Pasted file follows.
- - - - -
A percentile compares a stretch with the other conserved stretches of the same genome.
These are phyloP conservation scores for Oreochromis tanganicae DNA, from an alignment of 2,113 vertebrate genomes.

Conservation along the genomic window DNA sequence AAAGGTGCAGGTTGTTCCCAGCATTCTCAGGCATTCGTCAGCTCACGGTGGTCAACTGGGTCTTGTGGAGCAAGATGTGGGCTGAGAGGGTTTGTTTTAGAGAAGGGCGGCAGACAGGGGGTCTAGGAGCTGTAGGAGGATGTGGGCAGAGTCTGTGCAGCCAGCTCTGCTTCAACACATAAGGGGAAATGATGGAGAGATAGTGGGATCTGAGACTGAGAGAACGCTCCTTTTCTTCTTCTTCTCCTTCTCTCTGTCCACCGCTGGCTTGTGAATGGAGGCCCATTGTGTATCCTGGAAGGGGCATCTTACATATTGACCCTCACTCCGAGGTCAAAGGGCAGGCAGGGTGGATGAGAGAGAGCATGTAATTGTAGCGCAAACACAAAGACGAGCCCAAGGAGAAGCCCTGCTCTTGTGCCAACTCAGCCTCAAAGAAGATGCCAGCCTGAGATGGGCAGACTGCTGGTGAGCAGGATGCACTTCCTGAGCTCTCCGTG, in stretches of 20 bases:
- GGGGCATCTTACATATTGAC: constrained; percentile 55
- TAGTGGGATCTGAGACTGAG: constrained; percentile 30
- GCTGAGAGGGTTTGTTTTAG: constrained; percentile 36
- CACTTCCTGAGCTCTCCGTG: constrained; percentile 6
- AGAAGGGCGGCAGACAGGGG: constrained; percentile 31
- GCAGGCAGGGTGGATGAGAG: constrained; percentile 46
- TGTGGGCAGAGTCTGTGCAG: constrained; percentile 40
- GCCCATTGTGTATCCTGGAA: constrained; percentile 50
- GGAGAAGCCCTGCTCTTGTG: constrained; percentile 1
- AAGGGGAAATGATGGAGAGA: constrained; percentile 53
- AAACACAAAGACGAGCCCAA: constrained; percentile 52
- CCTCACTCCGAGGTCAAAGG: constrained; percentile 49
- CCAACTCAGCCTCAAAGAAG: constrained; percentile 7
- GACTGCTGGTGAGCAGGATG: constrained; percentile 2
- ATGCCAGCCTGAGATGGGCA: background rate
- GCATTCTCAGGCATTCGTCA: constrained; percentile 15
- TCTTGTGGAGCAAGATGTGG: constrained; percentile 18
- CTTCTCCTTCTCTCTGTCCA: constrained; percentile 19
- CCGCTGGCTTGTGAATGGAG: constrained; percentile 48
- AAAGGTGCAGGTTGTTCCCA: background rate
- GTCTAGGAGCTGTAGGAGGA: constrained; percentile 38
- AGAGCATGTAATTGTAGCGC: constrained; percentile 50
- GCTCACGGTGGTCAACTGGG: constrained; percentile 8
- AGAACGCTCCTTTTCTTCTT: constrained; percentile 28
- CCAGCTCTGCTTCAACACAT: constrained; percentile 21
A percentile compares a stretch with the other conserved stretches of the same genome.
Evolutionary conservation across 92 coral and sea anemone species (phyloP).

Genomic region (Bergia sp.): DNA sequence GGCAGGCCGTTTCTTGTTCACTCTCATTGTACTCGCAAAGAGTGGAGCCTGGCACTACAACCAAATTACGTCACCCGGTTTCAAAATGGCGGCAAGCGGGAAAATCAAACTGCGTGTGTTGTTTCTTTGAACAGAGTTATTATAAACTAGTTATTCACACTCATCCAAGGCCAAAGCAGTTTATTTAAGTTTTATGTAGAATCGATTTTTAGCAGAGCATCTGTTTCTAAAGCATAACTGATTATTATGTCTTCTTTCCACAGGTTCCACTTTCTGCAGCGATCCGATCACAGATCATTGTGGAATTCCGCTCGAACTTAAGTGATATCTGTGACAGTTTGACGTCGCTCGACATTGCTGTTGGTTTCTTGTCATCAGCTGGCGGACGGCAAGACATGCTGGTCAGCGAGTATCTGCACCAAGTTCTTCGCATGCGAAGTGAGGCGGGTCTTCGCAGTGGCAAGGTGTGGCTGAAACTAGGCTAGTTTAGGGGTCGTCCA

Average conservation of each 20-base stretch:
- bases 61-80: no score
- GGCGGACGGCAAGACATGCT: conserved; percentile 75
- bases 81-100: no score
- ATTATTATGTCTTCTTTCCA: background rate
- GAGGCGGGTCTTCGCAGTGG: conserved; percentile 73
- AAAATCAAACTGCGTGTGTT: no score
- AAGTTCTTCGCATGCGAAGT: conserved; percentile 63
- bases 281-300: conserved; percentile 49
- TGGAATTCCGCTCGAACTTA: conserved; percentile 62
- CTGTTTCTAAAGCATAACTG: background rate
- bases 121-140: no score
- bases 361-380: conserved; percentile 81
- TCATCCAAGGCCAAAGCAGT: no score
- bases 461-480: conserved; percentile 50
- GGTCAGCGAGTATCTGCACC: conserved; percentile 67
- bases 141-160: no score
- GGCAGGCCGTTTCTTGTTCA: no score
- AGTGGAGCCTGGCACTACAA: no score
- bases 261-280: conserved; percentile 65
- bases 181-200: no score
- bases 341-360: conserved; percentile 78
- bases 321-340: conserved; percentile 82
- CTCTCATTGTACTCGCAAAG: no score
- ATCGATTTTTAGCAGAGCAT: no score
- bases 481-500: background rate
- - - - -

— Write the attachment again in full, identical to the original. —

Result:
A percentile compares a stretch with the other conserved stretches of the same genome.
These are phyloP conservation scores for Oreochromis tanganicae DNA, from an alignment of 2,113 vertebrate genomes.

Conservation along the genomic window DNA sequence AAAGGTGCAGGTTGTTCCCAGCATTCTCAGGCATTCGTCAGCTCACGGTGGTCAACTGGGTCTTGTGGAGCAAGATGTGGGCTGAGAGGGTTTGTTTTAGAGAAGGGCGGCAGACAGGGGGTCTAGGAGCTGTAGGAGGATGTGGGCAGAGTCTGTGCAGCCAGCTCTGCTTCAACACATAAGGGGAAATGATGGAGAGATAGTGGGATCTGAGACTGAGAGAACGCTCCTTTTCTTCTTCTTCTCCTTCTCTCTGTCCACCGCTGGCTTGTGAATGGAGGCCCATTGTGTATCCTGGAAGGGGCATCTTACATATTGACCCTCACTCCGAGGTCAAAGGGCAGGCAGGGTGGATGAGAGAGAGCATGTAATTGTAGCGCAAACACAAAGACGAGCCCAAGGAGAAGCCCTGCTCTTGTGCCAACTCAGCCTCAAAGAAGATGCCAGCCTGAGATGGGCAGACTGCTGGTGAGCAGGATGCACTTCCTGAGCTCTCCGTG, in stretches of 20 bases:
- GGGGCATCTTACATATTGAC: constrained; percentile 55
- TAGTGGGATCTGAGACTGAG: constrained; percentile 30
- GCTGAGAGGGTTTGTTTTAG: constrained; percentile 36
- CACTTCCTGAGCTCTCCGTG: constrained; percentile 6
- AGAAGGGCGGCAGACAGGGG: constrained; percentile 31
- GCAGGCAGGGTGGATGAGAG: constrained; percentile 46
- TGTGGGCAGAGTCTGTGCAG: constrained; percentile 40
- GCCCATTGTGTATCCTGGAA: constrained; percentile 50
- GGAGAAGCCCTGCTCTTGTG: constrained; percentile 1
- AAGGGGAAATGATGGAGAGA: constrained; percentile 53
- AAACACAAAGACGAGCCCAA: constrained; percentile 52
- CCTCACTCCGAGGTCAAAGG: constrained; percentile 49
- CCAACTCAGCCTCAAAGAAG: constrained; percentile 7
- GACTGCTGGTGAGCAGGATG: constrained; percentile 2
- ATGCCAGCCTGAGATGGGCA: background rate
- GCATTCTCAGGCATTCGTCA: constrained; percentile 15
- TCTTGTGGAGCAAGATGTGG: constrained; percentile 18
- CTTCTCCTTCTCTCTGTCCA: constrained; percentile 19
- CCGCTGGCTTGTGAATGGAG: constrained; percentile 48
- AAAGGTGCAGGTTGTTCCCA: background rate
- GTCTAGGAGCTGTAGGAGGA: constrained; percentile 38
- AGAGCATGTAATTGTAGCGC: constrained; percentile 50
- GCTCACGGTGGTCAACTGGG: constrained; percentile 8
- AGAACGCTCCTTTTCTTCTT: constrained; percentile 28
- CCAGCTCTGCTTCAACACAT: constrained; percentile 21
A percentile compares a stretch with the other conserved stretches of the same genome.
Evolutionary conservation across 92 coral and sea anemone species (phyloP).

Genomic region (Bergia sp.): DNA sequence GGCAGGCCGTTTCTTGTTCACTCTCATTGTACTCGCAAAGAGTGGAGCCTGGCACTACAACCAAATTACGTCACCCGGTTTCAAAATGGCGGCAAGCGGGAAAATCAAACTGCGTGTGTTGTTTCTTTGAACAGAGTTATTATAAACTAGTTATTCACACTCATCCAAGGCCAAAGCAGTTTATTTAAGTTTTATGTAGAATCGATTTTTAGCAGAGCATCTGTTTCTAAAGCATAACTGATTATTATGTCTTCTTTCCACAGGTTCCACTTTCTGCAGCGATCCGATCACAGATCATTGTGGAATTCCGCTCGAACTTAAGTGATATCTGTGACAGTTTGACGTCGCTCGACATTGCTGTTGGTTTCTTGTCATCAGCTGGCGGACGGCAAGACATGCTGGTCAGCGAGTATCTGCACCAAGTTCTTCGCATGCGAAGTGAGGCGGGTCTTCGCAGTGGCAAGGTGTGGCTGAAACTAGGCTAGTTTAGGGGTCGTCCA

Average conservation of each 20-base stretch:
- bases 61-80: no score
- GGCGGACGGCAAGACATGCT: conserved; percentile 75
- bases 81-100: no score
- ATTATTATGTCTTCTTTCCA: background rate
- GAGGCGGGTCTTCGCAGTGG: conserved; percentile 73
- AAAATCAAACTGCGTGTGTT: no score
- AAGTTCTTCGCATGCGAAGT: conserved; percentile 63
- bases 281-300: conserved; percentile 49
- TGGAATTCCGCTCGAACTTA: conserved; percentile 62
- CTGTTTCTAAAGCATAACTG: background rate
- bases 121-140: no score
- bases 361-380: conserved; percentile 81
- TCATCCAAGGCCAAAGCAGT: no score
- bases 461-480: conserved; percentile 50
- GGTCAGCGAGTATCTGCACC: conserved; percentile 67
- bases 141-160: no score
- GGCAGGCCGTTTCTTGTTCA: no score
- AGTGGAGCCTGGCACTACAA: no score
- bases 261-280: conserved; percentile 65
- bases 181-200: no score
- bases 341-360: conserved; percentile 78
- bases 321-340: conserved; percentile 82
- CTCTCATTGTACTCGCAAAG: no score
- ATCGATTTTTAGCAGAGCAT: no score
- bases 481-500: background rate